It’s hard to believe, but Netflix launched near the end of 1997 and was best known for being a mail-based rental service. Users would rent DVDs that Netflix would mail to them to use for a short period. Users would then send the DVD back or face additional fees, and the process would continue with other users.
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Many have credited services such as Netflix and Redbox for putting video stores such as Blockbuster and Hollywood Video out of business. It wasn’t long after that the company started its streaming service and then slowly phased out the DVD mail service.
It is now 2022, and streaming services have popped up everywhere. Disney+, Paramount+, PeacockTV, HBO Max, Plex, Crackle, Tubi, and more are carving out a piece of the streaming pie. So it’s not surprising to find that Netflix has been losing subscribers.
The company’s stock took a hit recently and has reported its first subscriber loss in more than a decade. Services like Disney+, HBO Max, Paramount+, and Hulu are now starting to keep their original programming and not offering it to other services. That has left Netflix’s inventory somewhat lacking unless you enjoy the company’s “original” efforts.
The loss of 200,000 subscribers can be attributed to several variables, including inflation, the competitive market of streaming services, and a slow decline in COVID-19 restrictions, according to executives. Netflix CEO Reed Hastings told investors that the pandemic “created a lot of noise,” making it difficult to determine whether the changes in subscription numbers reflect national trends.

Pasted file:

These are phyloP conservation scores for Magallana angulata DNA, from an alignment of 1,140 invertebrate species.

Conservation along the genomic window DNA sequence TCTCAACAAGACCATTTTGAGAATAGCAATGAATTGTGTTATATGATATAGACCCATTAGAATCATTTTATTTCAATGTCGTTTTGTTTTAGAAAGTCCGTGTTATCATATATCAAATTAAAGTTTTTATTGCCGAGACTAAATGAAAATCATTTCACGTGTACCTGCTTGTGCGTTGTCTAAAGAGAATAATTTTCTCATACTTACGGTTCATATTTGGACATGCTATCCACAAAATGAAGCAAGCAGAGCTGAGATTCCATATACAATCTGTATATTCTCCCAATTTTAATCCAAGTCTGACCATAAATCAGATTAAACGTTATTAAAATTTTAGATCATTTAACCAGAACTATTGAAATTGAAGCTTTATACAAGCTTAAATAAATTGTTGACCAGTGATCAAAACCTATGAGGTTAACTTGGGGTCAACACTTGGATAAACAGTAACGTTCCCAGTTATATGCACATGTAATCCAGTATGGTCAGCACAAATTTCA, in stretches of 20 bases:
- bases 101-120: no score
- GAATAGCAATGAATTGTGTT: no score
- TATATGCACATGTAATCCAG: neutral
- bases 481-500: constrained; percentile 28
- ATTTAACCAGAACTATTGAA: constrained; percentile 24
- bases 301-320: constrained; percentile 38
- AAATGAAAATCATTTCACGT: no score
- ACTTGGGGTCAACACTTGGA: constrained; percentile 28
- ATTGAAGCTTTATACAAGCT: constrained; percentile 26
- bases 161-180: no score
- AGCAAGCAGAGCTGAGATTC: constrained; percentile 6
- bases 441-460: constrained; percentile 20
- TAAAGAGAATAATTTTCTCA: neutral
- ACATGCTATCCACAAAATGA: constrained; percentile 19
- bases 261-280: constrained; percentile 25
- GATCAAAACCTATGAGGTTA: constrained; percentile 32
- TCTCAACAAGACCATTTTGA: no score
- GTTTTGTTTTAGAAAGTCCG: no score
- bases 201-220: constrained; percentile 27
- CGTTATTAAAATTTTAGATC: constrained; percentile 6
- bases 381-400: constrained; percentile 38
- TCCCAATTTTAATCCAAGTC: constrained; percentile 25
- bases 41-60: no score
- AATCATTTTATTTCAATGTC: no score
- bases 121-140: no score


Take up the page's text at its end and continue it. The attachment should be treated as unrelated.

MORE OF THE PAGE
Netflix’s loss in subscribers could also be attributed to the company’s decision to withdraw its service from Russia to protest the country’s invasion of Ukraine or to the increase in unauthorized password-sharing, a practice Netflix hopes to stop by implementing a new feature to confirm users live in the same household.
Others had different theories for the decrease, with Tesla CEO Elon Musk suggesting the decline in subscribers is due to the “woke mind virus” making the streaming service “unwatchable.”
The subscriber decline is the first reported dip by the streaming company since October 2011. Netflix forecasted that the decline would continue and expects to lose 2 million subscribers in the current quarter.Washington Examiner
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